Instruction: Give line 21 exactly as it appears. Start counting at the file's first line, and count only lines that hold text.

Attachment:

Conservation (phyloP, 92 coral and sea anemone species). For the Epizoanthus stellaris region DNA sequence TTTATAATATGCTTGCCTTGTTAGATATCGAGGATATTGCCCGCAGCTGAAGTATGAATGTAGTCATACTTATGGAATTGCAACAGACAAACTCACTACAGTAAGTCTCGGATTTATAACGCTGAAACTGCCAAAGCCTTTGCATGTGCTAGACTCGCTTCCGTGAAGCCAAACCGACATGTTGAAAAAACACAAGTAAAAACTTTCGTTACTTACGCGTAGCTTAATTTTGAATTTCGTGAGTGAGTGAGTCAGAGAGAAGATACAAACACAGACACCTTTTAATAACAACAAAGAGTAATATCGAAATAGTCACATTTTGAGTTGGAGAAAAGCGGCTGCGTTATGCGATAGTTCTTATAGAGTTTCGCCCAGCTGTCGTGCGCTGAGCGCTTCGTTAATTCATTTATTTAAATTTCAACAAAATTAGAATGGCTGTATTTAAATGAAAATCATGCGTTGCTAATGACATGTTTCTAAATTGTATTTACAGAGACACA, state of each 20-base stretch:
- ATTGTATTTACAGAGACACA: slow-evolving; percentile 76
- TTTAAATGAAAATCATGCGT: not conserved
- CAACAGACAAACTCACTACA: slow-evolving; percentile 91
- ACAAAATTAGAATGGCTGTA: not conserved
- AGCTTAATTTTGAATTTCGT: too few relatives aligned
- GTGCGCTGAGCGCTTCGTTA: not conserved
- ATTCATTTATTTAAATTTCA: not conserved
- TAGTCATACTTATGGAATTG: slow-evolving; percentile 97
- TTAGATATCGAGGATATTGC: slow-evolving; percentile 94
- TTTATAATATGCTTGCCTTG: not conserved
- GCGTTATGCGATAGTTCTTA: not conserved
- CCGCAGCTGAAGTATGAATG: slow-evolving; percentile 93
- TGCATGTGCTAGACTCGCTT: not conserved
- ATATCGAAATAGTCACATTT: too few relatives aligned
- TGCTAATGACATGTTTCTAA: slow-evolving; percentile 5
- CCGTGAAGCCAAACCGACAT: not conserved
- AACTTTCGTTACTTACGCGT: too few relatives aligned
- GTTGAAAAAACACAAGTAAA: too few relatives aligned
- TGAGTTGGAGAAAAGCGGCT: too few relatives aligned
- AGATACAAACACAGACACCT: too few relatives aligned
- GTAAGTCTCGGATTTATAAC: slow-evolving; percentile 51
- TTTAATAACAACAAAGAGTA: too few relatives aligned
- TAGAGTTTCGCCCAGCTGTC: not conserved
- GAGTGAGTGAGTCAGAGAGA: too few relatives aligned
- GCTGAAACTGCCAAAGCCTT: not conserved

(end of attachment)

- AGATACAAACACAGACACCT: too few relatives aligned